Barry Soper

Barry Soper on his time as a gang member

Who knew Barry Soper was born to be wild?

There are some things you do in your career that you’d rather not have done. Mine was infiltrating a southern motorcycle gang more than 40 years ago and riding to the Alexandra Blossom Festival which you’d think would be a most unlikely place for gangs to assemble, but that they did from all over the country.

The gangs had complained they’d the previous year been roughed up by the police who weren’t wearing their identification numbers, which of course they’re required to do by law.

Riding through the countryside with around a hundred thundering bikes certainly gave you a feeling of power, but that feeling turned to disgust at what they got up to when several hundred of them set up camp at an area on the outskirts of the Central Otago town called The Pines.

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Knock me down with a feather, I agree with Soper

Barry Soper took off his pink-tinted glasses for just a moment and managed a semi-literate article about bludgers and the indolent.

Over the past couple of weeks a bloke, who some have no doubt written off as a whinging Pom, has appeared on telly telling us kiwis are lazy.

They can’t be bothered turning up for an interview to work at his little flooring company for twenty bucks an hour and if they do turn up, they don’t last in the job. They’d prefer after a couple of days, in his rather indelicate words, to grab a slab of beer and go off on the piss.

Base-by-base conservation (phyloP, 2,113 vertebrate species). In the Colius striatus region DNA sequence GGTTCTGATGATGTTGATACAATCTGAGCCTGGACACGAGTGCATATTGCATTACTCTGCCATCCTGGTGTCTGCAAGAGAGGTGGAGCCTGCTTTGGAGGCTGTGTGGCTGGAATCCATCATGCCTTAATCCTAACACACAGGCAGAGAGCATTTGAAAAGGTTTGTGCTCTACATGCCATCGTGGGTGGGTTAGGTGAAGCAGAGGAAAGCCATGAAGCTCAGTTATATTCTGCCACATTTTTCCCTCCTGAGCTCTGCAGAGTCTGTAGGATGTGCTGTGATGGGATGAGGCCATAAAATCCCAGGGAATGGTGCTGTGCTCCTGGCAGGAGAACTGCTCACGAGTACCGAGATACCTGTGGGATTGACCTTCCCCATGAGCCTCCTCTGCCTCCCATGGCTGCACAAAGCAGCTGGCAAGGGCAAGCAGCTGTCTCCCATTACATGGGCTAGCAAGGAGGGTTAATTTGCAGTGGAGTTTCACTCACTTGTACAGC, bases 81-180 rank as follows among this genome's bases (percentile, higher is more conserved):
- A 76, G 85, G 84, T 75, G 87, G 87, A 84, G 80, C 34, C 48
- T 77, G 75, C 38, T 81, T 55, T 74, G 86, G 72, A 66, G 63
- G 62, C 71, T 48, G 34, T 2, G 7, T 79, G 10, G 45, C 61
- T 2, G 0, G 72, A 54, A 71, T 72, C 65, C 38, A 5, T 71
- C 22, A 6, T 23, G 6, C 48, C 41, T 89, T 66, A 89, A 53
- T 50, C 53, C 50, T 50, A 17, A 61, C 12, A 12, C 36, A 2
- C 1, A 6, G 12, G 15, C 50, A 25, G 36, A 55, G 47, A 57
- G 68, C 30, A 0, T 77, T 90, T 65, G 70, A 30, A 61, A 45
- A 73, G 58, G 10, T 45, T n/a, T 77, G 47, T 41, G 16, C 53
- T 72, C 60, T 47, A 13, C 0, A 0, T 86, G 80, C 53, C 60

The job’s not that taxing, a bit of elbow grease may be required. A 24 year old former supermarket checkout operator saw the item and she’s now gainfully employed learning a trade and earning better money than she could ever have thought of by sweeping groceries past the bar code.

So what’s wrong with our young, have they lost the ability to work?

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Soper on Little

Barry Soper views the world through red tinted glasses. He really misses the cosy chats he had with Clark so the past 8 years have been a bit of a shock to his aging system.

Given you are only as young as the woman you feel, he is has perked up a bit in recent years. His article at NewstalkZB on Andrew Little says more if you read between the lines.

The latest telly opinion poll, at 28 per cent, puts the party about where David Shearer had taken it to before he was dumped. So what’s gone wrong with this party that began the year with a hiss and a roar, offering free tertiary education to those who haven’t had the benefit of it before?

Actually David Shearer got Labour to around 35%.

Even though he spent a couple of years as Labour’s President before becoming a list MP, essentially because he’s been unable to wrestle his home town of New Plymouth from National’s clutches, he’s still a relative political newcomer and at times it shows.

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Hey Barry, never noticed you complaining about Clark’s appointments

Don’t you love the commentariat, now demanding that the appointment of Governor-General be ratified by parliament?